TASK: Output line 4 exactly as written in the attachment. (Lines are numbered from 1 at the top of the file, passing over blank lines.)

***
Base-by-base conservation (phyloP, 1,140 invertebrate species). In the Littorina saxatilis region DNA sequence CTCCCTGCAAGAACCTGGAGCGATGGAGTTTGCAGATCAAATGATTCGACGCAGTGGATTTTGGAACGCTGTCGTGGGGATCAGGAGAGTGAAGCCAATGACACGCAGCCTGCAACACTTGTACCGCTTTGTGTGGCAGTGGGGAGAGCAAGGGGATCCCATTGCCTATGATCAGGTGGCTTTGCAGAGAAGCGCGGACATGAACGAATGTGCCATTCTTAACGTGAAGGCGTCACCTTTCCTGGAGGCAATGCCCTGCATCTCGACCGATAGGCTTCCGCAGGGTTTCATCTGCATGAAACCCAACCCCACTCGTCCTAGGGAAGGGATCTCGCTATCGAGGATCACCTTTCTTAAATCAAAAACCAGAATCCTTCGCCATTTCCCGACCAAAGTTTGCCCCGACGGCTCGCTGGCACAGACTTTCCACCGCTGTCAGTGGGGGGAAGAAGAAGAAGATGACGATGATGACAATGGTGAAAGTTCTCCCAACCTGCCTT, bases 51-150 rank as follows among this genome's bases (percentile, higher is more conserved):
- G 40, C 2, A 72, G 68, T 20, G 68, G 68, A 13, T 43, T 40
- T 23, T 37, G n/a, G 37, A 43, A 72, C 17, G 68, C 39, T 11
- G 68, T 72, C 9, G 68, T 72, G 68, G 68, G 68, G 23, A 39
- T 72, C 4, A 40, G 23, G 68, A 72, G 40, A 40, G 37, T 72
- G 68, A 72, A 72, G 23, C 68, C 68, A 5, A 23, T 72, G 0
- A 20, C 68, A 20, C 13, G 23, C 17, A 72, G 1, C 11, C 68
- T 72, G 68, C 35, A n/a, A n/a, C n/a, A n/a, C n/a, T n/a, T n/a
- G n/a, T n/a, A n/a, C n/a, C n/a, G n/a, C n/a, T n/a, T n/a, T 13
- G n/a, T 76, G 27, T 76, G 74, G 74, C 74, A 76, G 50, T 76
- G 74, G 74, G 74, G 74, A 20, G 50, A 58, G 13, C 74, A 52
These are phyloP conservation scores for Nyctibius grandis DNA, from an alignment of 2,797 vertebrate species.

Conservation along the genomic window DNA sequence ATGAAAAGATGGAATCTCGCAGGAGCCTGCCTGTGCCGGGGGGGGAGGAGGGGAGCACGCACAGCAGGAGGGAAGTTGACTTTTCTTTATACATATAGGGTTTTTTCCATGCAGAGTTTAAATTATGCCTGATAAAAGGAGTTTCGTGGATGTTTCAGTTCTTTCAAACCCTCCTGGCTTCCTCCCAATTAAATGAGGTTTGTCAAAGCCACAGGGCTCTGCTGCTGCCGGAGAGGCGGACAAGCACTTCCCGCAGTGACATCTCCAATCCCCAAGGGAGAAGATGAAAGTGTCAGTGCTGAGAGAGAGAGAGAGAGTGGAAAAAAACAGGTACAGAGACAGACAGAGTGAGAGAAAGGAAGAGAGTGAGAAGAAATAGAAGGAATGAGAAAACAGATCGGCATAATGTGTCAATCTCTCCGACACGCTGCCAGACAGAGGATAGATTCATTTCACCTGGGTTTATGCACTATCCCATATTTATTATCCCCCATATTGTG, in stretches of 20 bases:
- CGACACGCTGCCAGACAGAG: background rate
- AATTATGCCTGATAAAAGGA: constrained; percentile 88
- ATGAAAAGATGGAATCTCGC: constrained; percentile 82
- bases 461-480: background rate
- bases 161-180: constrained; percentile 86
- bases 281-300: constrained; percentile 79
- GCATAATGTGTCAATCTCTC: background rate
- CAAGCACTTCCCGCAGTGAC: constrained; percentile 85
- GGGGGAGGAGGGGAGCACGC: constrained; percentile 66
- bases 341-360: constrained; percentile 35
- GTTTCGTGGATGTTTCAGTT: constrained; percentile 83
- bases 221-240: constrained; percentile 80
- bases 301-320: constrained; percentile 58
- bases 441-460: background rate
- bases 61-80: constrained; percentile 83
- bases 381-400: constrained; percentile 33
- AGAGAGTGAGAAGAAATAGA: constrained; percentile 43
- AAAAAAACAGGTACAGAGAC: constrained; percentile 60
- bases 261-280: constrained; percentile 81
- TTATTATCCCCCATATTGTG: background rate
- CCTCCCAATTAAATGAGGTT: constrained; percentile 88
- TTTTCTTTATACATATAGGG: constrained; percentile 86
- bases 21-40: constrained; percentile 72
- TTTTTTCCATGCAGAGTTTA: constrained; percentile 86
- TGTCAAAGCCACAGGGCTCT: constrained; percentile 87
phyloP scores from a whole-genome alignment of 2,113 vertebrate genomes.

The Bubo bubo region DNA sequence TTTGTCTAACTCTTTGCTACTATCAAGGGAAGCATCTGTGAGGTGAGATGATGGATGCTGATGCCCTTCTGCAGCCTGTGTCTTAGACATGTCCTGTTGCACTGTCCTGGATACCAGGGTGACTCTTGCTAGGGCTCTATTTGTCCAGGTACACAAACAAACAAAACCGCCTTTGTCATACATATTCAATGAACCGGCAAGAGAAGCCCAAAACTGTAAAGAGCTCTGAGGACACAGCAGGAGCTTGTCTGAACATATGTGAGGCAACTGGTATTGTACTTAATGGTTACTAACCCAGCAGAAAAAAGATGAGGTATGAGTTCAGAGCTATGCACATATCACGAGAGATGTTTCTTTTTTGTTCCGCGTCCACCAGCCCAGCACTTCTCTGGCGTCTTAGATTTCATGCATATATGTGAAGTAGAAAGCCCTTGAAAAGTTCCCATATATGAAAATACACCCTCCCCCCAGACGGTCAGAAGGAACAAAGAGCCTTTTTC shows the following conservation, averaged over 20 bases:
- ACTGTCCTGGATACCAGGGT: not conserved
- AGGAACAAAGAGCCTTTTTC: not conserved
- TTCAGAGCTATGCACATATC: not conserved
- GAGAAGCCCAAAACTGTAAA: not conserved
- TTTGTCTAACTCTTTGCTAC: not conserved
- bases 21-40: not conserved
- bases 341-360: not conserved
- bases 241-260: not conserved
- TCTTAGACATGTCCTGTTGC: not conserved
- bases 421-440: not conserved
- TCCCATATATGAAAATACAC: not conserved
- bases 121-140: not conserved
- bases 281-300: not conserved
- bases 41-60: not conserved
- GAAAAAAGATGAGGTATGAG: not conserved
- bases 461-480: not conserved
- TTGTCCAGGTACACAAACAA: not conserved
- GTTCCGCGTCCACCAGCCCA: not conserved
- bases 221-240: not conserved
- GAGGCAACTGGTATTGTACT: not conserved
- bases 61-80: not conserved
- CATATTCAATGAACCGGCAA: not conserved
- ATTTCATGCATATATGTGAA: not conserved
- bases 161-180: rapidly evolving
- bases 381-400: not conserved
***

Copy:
- G 68, T 72, C 9, G 68, T 72, G 68, G 68, G 68, G 23, A 39